Wednesday, February 12, 2014
Given a recent nightclub fire in Seattle, this is a good opportunity to visit the issue of safety in public assemblies and how we can achieve good results in our communities.
It appears there were a number of positive issues that culminated in making an arson fire set in an occupied nightclub on New Year’s Eve a non-event.
(Background note: Just after midnight on Jan. 1, 2014, an arsonist poured gasoline on a carpeted stairway in a Seattle nightclub and set it on fire. Approximately 750 people were in the nightclub at the time.)
The nightclub was crowded, but likely within its occupant load. An arsonist poured gasoline on the exit stairs and set them on fire. News accounts state staff and a patron used fire extinguishers on the fire with some success. The club’s sprinklers also activated, keeping the fire in check.
The entire crowd exited unharmed, and damage was minimized by the combination of fire extinguishers and a sprinkler system — we should remember “Anything that gets wet will eventually dry out; something that burns will never unburn.” Adequate exits, trained staff, portable extinguishers and sprinklers all played important roles in this incident.
If someone set a fire in a nightclub in Hood River, would the outcome be the same? I suspect the answer is “maybe,” so I’d like to remind everyone of the importance of trained crowd managers.
The National Association of State Fire Marshals promotes training that includes a significant amount of basic fire prevention instruction, including egress maintenance, ensuring fire protection systems are functional, use of portable extinguishers, and following the facility’s emergency action plan, among others.
Having trained crowd managers in public assemblies expands our ability to raise the level of safety by placing people with a basic level of fire prevention and overall safety in each facility.
One question arises with some frequency: “Are trained crowd managers required?” Most all Hood River businesses do not meet mandated needs; but consider the following:
n In movie theaters, trained crowd managers should inspect their area of responsibility before each shift, making sure that access is adequately controlled without jeopardizing egress; this will enhance security and safety.
n In restaurants, trained crowd managers should check kitchen hood systems to ensure they will function should a fire occur in the cooking area.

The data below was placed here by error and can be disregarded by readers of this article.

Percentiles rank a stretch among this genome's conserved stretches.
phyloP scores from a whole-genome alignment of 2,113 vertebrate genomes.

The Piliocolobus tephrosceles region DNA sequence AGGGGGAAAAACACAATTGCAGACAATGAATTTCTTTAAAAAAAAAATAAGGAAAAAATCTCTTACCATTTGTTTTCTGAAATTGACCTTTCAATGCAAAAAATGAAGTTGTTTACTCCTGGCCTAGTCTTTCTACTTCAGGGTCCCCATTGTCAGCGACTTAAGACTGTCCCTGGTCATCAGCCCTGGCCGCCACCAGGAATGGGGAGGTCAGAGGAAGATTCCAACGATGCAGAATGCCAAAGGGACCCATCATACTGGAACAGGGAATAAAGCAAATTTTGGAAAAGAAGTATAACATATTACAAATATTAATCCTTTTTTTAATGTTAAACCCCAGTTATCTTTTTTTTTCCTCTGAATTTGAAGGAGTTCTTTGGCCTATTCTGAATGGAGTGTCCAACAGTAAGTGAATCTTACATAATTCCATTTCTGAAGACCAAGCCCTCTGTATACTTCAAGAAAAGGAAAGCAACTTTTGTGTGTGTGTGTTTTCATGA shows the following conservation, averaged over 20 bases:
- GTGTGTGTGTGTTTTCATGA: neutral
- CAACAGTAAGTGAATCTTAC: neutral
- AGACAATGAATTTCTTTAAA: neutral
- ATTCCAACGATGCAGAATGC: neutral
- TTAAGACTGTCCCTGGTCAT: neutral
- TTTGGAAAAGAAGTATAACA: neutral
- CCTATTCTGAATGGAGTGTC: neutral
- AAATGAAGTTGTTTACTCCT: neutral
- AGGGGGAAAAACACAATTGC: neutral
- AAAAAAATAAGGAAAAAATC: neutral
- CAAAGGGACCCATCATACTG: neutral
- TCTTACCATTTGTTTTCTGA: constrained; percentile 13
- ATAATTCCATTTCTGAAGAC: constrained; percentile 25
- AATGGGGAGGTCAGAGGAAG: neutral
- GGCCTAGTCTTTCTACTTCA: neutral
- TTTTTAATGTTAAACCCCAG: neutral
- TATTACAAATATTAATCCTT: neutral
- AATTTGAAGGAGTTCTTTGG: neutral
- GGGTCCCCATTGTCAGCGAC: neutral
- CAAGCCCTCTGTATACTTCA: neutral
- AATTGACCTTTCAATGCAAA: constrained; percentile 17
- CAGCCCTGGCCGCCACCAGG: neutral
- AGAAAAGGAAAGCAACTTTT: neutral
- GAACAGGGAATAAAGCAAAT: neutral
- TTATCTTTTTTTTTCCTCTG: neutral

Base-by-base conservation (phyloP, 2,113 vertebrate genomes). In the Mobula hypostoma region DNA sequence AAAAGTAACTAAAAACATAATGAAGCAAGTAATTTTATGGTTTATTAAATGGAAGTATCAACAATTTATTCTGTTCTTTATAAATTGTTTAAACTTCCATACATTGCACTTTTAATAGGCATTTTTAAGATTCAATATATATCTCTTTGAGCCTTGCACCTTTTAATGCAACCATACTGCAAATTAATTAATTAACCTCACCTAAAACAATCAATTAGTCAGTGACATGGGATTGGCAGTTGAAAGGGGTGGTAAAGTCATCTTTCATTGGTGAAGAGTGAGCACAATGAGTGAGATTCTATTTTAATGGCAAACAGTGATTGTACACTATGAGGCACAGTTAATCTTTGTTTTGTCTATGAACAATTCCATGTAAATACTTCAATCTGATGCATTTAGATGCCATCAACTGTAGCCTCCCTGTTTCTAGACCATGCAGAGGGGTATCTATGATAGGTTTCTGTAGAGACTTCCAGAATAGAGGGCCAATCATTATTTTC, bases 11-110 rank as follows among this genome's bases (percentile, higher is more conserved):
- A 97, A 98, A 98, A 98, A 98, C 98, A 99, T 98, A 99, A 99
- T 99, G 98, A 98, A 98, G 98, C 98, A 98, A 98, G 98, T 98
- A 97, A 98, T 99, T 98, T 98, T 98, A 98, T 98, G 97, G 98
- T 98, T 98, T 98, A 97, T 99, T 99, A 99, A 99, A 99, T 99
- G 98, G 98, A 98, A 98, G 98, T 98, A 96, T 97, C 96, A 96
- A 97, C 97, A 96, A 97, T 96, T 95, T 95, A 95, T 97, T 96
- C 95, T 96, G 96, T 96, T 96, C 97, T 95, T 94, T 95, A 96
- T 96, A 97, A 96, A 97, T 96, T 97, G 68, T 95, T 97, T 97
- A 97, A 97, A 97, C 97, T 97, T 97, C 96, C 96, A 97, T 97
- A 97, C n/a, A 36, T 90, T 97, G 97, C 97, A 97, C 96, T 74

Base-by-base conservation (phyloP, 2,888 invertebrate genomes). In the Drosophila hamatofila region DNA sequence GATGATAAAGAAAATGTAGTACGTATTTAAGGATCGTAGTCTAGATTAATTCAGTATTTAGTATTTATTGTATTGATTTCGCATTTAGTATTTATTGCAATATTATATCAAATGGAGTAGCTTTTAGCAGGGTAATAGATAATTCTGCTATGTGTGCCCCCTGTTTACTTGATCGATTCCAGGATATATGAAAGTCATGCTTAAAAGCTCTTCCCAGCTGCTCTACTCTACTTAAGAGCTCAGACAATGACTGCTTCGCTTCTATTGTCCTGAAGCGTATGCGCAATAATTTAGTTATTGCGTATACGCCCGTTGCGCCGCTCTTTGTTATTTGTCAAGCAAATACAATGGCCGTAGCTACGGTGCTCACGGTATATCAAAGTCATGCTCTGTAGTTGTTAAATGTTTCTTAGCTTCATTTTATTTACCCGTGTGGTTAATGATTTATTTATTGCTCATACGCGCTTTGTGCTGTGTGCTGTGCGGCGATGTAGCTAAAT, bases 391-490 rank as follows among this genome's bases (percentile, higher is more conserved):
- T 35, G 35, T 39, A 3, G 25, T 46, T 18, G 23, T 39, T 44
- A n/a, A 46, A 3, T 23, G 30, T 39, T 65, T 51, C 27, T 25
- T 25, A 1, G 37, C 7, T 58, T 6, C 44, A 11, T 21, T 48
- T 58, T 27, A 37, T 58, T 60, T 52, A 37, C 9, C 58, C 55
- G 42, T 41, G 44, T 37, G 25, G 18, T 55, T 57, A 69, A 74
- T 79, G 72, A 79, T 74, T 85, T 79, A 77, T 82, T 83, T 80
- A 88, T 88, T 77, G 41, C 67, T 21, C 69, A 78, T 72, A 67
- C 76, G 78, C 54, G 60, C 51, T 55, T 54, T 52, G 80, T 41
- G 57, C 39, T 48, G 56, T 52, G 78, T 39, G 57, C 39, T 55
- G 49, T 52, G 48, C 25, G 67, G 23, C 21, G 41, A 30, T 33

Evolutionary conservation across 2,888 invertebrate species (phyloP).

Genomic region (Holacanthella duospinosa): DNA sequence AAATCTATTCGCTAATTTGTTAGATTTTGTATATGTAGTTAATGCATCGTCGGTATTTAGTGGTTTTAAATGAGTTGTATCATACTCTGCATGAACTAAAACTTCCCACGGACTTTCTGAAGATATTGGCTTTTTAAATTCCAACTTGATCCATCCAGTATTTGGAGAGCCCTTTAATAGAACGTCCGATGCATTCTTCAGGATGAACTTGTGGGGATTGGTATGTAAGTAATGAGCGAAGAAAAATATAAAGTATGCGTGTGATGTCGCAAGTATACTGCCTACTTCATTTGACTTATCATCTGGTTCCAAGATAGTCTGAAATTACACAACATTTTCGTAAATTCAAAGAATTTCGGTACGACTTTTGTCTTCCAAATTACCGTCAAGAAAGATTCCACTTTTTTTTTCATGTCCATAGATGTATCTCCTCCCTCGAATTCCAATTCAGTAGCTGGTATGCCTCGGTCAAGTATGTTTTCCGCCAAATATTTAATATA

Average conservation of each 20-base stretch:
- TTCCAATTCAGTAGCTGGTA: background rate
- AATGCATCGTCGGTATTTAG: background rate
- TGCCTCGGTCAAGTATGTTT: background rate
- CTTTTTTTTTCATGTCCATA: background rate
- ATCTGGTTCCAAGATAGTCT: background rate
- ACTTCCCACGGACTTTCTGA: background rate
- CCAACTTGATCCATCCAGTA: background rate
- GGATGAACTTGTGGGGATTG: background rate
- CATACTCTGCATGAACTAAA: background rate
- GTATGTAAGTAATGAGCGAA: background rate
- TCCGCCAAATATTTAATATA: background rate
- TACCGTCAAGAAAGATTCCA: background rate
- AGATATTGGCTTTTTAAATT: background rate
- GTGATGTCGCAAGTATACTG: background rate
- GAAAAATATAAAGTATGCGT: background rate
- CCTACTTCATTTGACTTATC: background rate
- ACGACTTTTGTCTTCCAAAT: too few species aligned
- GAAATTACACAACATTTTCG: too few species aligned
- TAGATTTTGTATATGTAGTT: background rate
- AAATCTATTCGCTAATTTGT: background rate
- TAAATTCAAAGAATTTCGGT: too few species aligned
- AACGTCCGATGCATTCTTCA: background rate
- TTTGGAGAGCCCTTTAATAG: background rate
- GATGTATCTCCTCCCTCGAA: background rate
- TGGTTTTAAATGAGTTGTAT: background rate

n In stadiums and arenas, crowd managers knowledgeable about rules relating to contraband will help prevent a crowd from getting out of control.
n In hotel ballrooms, keeping the exits clear of catering carts, etc., will allow timely egress from the ballroom during an emergency.
These are only a few examples where trained crowd managers will make a significant difference.
It is not feasible (or possible) for Hood River Fire & EMS to have personnel that could be in every assembly occupancy or event; trained crowd managers can partially fill that gap.
In the city of Hood River, regardless of the size of your business, it is your responsibility to make your business as safe as possible. Note that access to the crowd manager training program is available through the NASFM website.
The commentary above is adapted from an article from William Degnan, president of the National Association of State Fire Marshals.
What I do know to be true about the city of Hood River is that there are many occupancies that can benefit from dedicating a person to focus on fire and life safety basics.
Many of the fire code violations based on past inspections have revealed that in the case of a power black-out there is no battery illumination in exit signs to show an exit door or there is no battery illumination of the emergency lights to provide a lit pathway to the exit door or both! Blocking of or diminishing clearance on exit pathways has also been a common violation.
Consider being in a restaurant, theater, church etc., closing your eyes and trying to find your way out; now imagine that you may be one of a hundred people trying to do the same!
Businesses can take this training online and develop their own safety plan that will address the roles staff may play during an emergency. Hood River Fire & EMS can assist you in the development and training needed to implement your program.
Peter Mackwell is fire marshall for Hood River Fire Dept.
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Lawnmower torches Arbor Vitae on Portland Drive
The riding lawn mower driven by Norma Cannon overheated and made contact with dry arbor vitae owned by Lee and Norma Curtis, sending more than a dozen of the tightly-packed trees up in flames. The mower, visible at far right, was totaled. No one was injured; neighbors first kept the fire at bay with garden hoses and Westside and Hood River Fire Departments responded and doused the fire before it reached any structures. Westside Fire chief Jim Trammell, in blue shirt, directs firefighters. The video was taken by Capt. Dave Smith of Hood River Fire Department. Enlarge